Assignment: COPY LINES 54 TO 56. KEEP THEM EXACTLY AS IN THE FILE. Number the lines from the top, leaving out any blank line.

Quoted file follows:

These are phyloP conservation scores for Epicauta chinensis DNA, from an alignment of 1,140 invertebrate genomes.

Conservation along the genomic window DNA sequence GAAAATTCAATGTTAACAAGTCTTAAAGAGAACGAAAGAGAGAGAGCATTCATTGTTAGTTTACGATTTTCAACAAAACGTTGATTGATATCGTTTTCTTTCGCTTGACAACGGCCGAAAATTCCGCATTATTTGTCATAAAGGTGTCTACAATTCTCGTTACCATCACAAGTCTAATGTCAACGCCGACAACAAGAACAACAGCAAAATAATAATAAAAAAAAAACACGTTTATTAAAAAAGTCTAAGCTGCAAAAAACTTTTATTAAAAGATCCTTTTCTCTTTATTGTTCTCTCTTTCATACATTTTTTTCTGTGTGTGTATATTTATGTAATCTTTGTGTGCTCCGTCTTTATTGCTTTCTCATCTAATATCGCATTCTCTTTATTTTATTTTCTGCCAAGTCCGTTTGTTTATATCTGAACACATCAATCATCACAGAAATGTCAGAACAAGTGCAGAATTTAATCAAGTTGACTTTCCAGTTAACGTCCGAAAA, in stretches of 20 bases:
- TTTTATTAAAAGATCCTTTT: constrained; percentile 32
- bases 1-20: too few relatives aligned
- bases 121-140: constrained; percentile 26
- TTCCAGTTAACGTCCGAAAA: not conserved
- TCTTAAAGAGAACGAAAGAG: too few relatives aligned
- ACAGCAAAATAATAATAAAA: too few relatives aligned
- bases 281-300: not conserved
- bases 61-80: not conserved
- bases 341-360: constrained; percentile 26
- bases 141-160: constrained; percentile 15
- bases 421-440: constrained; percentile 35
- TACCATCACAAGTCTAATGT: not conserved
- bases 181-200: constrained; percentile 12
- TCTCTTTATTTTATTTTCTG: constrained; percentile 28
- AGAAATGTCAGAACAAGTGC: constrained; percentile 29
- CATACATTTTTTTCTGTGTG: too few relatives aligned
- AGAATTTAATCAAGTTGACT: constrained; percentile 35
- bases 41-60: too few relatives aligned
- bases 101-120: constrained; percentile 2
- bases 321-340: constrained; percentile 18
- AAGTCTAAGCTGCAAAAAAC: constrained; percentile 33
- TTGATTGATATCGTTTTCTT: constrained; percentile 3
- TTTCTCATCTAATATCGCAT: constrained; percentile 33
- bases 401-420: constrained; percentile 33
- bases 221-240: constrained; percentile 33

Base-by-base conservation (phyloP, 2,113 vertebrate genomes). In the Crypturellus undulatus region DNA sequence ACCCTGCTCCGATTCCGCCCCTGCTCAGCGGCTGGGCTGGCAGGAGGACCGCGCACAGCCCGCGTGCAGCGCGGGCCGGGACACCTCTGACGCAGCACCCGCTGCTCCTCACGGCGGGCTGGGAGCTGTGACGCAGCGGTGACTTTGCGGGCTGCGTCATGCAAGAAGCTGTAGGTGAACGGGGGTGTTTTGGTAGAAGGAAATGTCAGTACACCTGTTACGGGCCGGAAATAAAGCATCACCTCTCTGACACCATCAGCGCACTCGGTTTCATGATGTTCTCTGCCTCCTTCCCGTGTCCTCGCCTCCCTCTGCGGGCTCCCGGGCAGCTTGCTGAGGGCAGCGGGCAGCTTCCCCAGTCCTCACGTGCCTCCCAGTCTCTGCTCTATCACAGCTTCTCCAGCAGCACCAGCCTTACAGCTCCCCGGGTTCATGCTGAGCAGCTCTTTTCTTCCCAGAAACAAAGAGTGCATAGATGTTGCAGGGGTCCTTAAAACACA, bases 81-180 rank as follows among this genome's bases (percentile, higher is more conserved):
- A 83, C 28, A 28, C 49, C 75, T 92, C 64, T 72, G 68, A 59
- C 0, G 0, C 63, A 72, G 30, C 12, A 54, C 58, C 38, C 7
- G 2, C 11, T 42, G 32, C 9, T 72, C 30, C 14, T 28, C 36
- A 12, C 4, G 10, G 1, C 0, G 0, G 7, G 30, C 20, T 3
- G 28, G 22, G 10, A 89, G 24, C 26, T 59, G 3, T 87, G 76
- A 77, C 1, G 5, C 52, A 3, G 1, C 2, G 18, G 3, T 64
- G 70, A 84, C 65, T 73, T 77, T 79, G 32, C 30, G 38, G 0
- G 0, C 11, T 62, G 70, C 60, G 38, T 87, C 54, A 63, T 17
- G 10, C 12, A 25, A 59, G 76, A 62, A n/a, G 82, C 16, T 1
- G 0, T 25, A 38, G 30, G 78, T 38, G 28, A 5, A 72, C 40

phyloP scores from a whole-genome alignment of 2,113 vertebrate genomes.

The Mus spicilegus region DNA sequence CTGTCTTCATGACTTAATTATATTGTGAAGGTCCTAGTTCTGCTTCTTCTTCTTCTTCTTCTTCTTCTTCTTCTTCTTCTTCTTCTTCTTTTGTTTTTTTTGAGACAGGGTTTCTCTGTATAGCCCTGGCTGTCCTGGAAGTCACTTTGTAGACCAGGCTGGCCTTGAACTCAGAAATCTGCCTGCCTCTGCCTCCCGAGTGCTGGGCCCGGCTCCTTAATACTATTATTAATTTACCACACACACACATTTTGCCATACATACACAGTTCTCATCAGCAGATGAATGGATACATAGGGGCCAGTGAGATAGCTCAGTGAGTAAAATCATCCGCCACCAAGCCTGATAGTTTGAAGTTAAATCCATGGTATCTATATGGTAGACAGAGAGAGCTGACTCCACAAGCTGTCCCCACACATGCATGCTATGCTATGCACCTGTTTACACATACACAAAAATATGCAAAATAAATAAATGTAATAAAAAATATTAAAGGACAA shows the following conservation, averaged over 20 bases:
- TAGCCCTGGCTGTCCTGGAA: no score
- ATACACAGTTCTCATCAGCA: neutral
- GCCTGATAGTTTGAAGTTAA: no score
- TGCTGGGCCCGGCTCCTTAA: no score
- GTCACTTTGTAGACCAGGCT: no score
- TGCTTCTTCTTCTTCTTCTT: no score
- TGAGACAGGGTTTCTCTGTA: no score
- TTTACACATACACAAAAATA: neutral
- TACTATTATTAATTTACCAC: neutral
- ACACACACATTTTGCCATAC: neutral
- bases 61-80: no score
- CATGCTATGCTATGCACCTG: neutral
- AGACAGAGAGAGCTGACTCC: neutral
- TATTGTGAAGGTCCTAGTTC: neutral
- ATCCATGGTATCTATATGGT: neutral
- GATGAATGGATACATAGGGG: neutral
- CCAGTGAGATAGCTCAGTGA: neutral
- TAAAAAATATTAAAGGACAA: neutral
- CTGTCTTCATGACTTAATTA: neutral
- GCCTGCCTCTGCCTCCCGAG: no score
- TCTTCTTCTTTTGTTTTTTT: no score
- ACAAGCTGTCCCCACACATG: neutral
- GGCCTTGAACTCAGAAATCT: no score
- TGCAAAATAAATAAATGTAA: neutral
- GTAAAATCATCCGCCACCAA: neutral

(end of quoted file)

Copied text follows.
- TATTGTGAAGGTCCTAGTTC: neutral
- ATCCATGGTATCTATATGGT: neutral
- GATGAATGGATACATAGGGG: neutral